Drawn by Alexander Francis Lydon, wood engraving by Benjamin Fawcett, in Morris (c. 1880)
Above: Glanusk Park, near Crickhowell.

   Glanusk Park, in South Wales, was at one time the property of Lord Orford, and was afterwards owned by Mr. John Keppel, from whom it passed in the present century into the hands of Joseph Bailey, Esq., M.P. for the city of Worcester.
   The present imposing mansion was built by Mr. Bailey, on the existing site, the previous house being thought to be too close to the so-called Glanusk Water, in consequence of which it was taken down.
   The park, which is well stocked with deer, comprises between seven and eight hundred acres of ground, exceedingly beautiful from its undulations, and is surrounded by mountains.
   The River Usk, whereof Glanusk forms a part, runs for several miles through the estate, affording abundance of salmon and trout to the fishermen, as well as adding not a little to the beauty of the landscape which, from the mixture of wood, dale, rock, and meadow, presents a most romantic picture.
   Within the park are some ancient Druidical remains, which have, as may be supposed, given ground for a variety of speculations to the learned in antiquities, but these would be unsuited to the pages of a work like the present.
(Morris, c. 1880)

Tretower Castle
Engraving based on original illustration by Samuel and Nathanial Black (1741)
Above: Tretower Castle, near Crickhowell.

This building is to be ascribed to an early period of the Norman occupation of the country, when the new settlers were obliged to trust their security to stone walls. It seems never to have held any considerable rank as a fortress, and is rather to be regarded as a castellated mansion. An opulent and powerful family of the Vaughans of this country take their name from this place, and were long its possessors. At present it is the property of the duke of Beaufort. (Rees, 1815)

Tretower Castle
Unknown artist (circa 1800)
Above: Tretower Castle.


Llanbadarn Fawr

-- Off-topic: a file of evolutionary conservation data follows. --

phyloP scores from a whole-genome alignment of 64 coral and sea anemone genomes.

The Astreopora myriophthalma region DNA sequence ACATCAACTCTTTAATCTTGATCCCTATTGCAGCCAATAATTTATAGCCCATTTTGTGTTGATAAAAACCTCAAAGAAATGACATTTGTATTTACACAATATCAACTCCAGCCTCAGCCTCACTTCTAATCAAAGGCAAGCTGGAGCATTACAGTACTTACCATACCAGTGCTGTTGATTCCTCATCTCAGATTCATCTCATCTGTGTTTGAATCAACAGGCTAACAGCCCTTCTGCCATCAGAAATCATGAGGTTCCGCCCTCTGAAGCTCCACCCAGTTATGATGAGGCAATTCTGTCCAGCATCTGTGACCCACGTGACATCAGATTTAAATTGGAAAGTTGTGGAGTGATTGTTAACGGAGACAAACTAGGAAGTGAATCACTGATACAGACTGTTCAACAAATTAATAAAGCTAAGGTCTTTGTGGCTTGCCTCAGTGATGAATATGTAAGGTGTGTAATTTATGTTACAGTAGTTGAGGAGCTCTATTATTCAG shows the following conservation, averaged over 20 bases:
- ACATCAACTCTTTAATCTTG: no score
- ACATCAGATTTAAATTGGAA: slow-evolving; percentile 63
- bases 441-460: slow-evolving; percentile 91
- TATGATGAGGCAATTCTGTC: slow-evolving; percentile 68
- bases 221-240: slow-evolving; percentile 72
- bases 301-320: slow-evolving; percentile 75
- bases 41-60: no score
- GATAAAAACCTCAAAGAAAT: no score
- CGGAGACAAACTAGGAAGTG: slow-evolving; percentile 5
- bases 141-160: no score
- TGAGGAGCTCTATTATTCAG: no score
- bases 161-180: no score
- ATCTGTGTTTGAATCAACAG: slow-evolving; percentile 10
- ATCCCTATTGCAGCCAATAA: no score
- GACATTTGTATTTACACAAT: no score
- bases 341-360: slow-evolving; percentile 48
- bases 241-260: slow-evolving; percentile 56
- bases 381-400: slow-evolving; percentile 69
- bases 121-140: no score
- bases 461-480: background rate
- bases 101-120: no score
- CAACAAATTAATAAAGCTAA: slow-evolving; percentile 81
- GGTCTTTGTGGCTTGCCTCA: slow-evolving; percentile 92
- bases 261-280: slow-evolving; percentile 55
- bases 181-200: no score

Unknown artist (circa 1800)
Above: Llanbadarn Fawr, near Aberystwyth.

The name [Llanbadarn Fawr] signifies the great church of Badarn, or Padarn, and is derived from St Paternus or Padarn, a distinguished saint of the primitive British church, who, in the 6th century, founded here a monastery, which was converted into an episcopal see, with a large diocese and revenue, and afterwards united to St David's. The building was greatly injured by the Danes in 988, and again in 1038, but portions of it are thought to be included in the present edifice. This was probably erected soon after the Norman Conquest, as the plain pointed arch prevails throughout. (Black, 1869)

Llanfihangel Genau'r Glyn
Drawn by H. Gastineau, engraved by C. Mottram (circa 1800)
Above: Llanfihangel Genau'r Glyn.

Devil's Bridge
Unknown artist, in Black (1869)
Above: Devil's Bridge, Vale of Rheidol.

The so-called "Devil's Bridge" consists of two arches, placed one above the other, forming, irrespectively of the Falls, a curiosity worthy of inspection. The lower arch is supposed to have been erected in the reign of William Rufus, by the monks of Strata Florida Abbey, and this in particular bears the name of his Satanic majesty—none other but he, according to the legend of popular ignorance, having the power to construct such a piece of masonry in such a position. (Black, 1869)

Strata Florida Abbey
Unknown artist, in Rees (1815)
Above: Remains of Strata Florida Abbey.

The only remains of the once beautiful sanctuary are—a portion of a wall which was at the west side of the church, a small pointed window, and a round-headed Norman arch, which appears to have been the northern entrance. This arch, which is complete, is unique, and remarkably beautiful. It has six simple flutings, exquisitely wrought, forming so many co-ordinate recessed arches, and over the centre is a finely sculptured stone. (Black, 1869)

Continues on Page 2

Images of Wales                          Back to Webpage Archive